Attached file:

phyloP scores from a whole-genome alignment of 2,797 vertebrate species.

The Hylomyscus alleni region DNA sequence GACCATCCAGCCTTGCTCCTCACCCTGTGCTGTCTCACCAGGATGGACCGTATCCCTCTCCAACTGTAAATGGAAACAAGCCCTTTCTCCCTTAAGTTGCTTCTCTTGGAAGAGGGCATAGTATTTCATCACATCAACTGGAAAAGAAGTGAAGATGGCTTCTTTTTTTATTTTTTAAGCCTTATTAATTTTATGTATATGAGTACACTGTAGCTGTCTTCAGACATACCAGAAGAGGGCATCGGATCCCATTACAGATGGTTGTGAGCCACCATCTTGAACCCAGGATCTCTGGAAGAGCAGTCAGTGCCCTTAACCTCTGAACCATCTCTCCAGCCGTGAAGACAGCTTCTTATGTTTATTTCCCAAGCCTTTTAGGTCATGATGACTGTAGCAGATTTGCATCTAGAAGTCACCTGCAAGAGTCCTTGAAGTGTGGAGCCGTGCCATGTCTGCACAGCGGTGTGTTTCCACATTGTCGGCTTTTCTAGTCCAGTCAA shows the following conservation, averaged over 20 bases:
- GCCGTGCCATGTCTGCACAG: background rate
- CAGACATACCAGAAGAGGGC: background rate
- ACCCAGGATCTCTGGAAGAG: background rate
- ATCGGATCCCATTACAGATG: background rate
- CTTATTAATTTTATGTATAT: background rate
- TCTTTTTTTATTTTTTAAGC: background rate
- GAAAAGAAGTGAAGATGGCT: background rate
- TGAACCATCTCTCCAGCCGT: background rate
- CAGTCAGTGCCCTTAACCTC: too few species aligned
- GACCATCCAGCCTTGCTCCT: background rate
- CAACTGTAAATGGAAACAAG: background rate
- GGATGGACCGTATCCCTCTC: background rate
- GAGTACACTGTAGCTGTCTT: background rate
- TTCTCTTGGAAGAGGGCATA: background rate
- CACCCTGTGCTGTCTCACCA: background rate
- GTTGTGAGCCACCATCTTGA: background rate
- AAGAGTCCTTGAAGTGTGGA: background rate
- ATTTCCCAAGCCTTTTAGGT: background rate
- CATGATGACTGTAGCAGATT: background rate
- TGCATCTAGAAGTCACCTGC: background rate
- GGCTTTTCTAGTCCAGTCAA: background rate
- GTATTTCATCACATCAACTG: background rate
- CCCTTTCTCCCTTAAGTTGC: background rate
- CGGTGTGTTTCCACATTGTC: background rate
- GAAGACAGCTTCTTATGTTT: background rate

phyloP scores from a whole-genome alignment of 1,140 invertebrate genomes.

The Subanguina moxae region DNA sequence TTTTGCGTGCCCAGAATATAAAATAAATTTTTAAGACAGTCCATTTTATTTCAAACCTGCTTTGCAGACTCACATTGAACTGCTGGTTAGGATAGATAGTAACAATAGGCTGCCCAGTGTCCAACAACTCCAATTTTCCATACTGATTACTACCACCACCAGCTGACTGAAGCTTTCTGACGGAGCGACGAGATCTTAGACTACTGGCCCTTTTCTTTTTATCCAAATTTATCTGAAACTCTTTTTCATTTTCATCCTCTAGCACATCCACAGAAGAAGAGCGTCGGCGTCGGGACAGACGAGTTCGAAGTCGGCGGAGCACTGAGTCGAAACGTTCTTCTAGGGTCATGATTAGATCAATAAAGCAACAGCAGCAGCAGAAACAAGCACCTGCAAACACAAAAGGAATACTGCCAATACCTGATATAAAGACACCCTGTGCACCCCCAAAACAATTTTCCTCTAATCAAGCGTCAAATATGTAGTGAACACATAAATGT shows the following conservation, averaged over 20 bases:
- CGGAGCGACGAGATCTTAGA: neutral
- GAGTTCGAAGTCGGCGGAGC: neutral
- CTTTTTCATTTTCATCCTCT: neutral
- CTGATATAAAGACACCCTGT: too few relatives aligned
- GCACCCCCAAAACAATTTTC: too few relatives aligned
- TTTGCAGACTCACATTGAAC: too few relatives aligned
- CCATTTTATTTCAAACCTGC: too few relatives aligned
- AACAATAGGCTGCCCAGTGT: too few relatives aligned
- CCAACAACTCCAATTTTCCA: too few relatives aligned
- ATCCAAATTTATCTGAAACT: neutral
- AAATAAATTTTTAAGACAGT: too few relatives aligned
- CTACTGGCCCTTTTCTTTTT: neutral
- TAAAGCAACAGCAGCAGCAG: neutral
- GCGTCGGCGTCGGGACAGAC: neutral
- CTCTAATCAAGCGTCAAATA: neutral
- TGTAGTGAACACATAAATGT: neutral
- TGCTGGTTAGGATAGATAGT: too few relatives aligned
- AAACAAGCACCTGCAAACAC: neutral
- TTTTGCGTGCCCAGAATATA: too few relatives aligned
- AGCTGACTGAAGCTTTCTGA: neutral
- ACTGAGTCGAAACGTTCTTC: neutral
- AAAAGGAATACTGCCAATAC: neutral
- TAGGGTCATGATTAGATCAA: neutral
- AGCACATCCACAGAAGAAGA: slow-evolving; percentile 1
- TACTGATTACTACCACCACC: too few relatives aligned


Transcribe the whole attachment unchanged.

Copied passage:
phyloP scores from a whole-genome alignment of 2,797 vertebrate species.

The Hylomyscus alleni region DNA sequence GACCATCCAGCCTTGCTCCTCACCCTGTGCTGTCTCACCAGGATGGACCGTATCCCTCTCCAACTGTAAATGGAAACAAGCCCTTTCTCCCTTAAGTTGCTTCTCTTGGAAGAGGGCATAGTATTTCATCACATCAACTGGAAAAGAAGTGAAGATGGCTTCTTTTTTTATTTTTTAAGCCTTATTAATTTTATGTATATGAGTACACTGTAGCTGTCTTCAGACATACCAGAAGAGGGCATCGGATCCCATTACAGATGGTTGTGAGCCACCATCTTGAACCCAGGATCTCTGGAAGAGCAGTCAGTGCCCTTAACCTCTGAACCATCTCTCCAGCCGTGAAGACAGCTTCTTATGTTTATTTCCCAAGCCTTTTAGGTCATGATGACTGTAGCAGATTTGCATCTAGAAGTCACCTGCAAGAGTCCTTGAAGTGTGGAGCCGTGCCATGTCTGCACAGCGGTGTGTTTCCACATTGTCGGCTTTTCTAGTCCAGTCAA shows the following conservation, averaged over 20 bases:
- GCCGTGCCATGTCTGCACAG: background rate
- CAGACATACCAGAAGAGGGC: background rate
- ACCCAGGATCTCTGGAAGAG: background rate
- ATCGGATCCCATTACAGATG: background rate
- CTTATTAATTTTATGTATAT: background rate
- TCTTTTTTTATTTTTTAAGC: background rate
- GAAAAGAAGTGAAGATGGCT: background rate
- TGAACCATCTCTCCAGCCGT: background rate
- CAGTCAGTGCCCTTAACCTC: too few species aligned
- GACCATCCAGCCTTGCTCCT: background rate
- CAACTGTAAATGGAAACAAG: background rate
- GGATGGACCGTATCCCTCTC: background rate
- GAGTACACTGTAGCTGTCTT: background rate
- TTCTCTTGGAAGAGGGCATA: background rate
- CACCCTGTGCTGTCTCACCA: background rate
- GTTGTGAGCCACCATCTTGA: background rate
- AAGAGTCCTTGAAGTGTGGA: background rate
- ATTTCCCAAGCCTTTTAGGT: background rate
- CATGATGACTGTAGCAGATT: background rate
- TGCATCTAGAAGTCACCTGC: background rate
- GGCTTTTCTAGTCCAGTCAA: background rate
- GTATTTCATCACATCAACTG: background rate
- CCCTTTCTCCCTTAAGTTGC: background rate
- CGGTGTGTTTCCACATTGTC: background rate
- GAAGACAGCTTCTTATGTTT: background rate

phyloP scores from a whole-genome alignment of 1,140 invertebrate genomes.

The Subanguina moxae region DNA sequence TTTTGCGTGCCCAGAATATAAAATAAATTTTTAAGACAGTCCATTTTATTTCAAACCTGCTTTGCAGACTCACATTGAACTGCTGGTTAGGATAGATAGTAACAATAGGCTGCCCAGTGTCCAACAACTCCAATTTTCCATACTGATTACTACCACCACCAGCTGACTGAAGCTTTCTGACGGAGCGACGAGATCTTAGACTACTGGCCCTTTTCTTTTTATCCAAATTTATCTGAAACTCTTTTTCATTTTCATCCTCTAGCACATCCACAGAAGAAGAGCGTCGGCGTCGGGACAGACGAGTTCGAAGTCGGCGGAGCACTGAGTCGAAACGTTCTTCTAGGGTCATGATTAGATCAATAAAGCAACAGCAGCAGCAGAAACAAGCACCTGCAAACACAAAAGGAATACTGCCAATACCTGATATAAAGACACCCTGTGCACCCCCAAAACAATTTTCCTCTAATCAAGCGTCAAATATGTAGTGAACACATAAATGT shows the following conservation, averaged over 20 bases:
- CGGAGCGACGAGATCTTAGA: neutral
- GAGTTCGAAGTCGGCGGAGC: neutral
- CTTTTTCATTTTCATCCTCT: neutral
- CTGATATAAAGACACCCTGT: too few relatives aligned
- GCACCCCCAAAACAATTTTC: too few relatives aligned
- TTTGCAGACTCACATTGAAC: too few relatives aligned
- CCATTTTATTTCAAACCTGC: too few relatives aligned
- AACAATAGGCTGCCCAGTGT: too few relatives aligned
- CCAACAACTCCAATTTTCCA: too few relatives aligned
- ATCCAAATTTATCTGAAACT: neutral
- AAATAAATTTTTAAGACAGT: too few relatives aligned
- CTACTGGCCCTTTTCTTTTT: neutral
- TAAAGCAACAGCAGCAGCAG: neutral
- GCGTCGGCGTCGGGACAGAC: neutral
- CTCTAATCAAGCGTCAAATA: neutral
- TGTAGTGAACACATAAATGT: neutral
- TGCTGGTTAGGATAGATAGT: too few relatives aligned
- AAACAAGCACCTGCAAACAC: neutral
- TTTTGCGTGCCCAGAATATA: too few relatives aligned
- AGCTGACTGAAGCTTTCTGA: neutral
- ACTGAGTCGAAACGTTCTTC: neutral
- AAAAGGAATACTGCCAATAC: neutral
- TAGGGTCATGATTAGATCAA: neutral
- AGCACATCCACAGAAGAAGA: slow-evolving; percentile 1
- TACTGATTACTACCACCACC: too few relatives aligned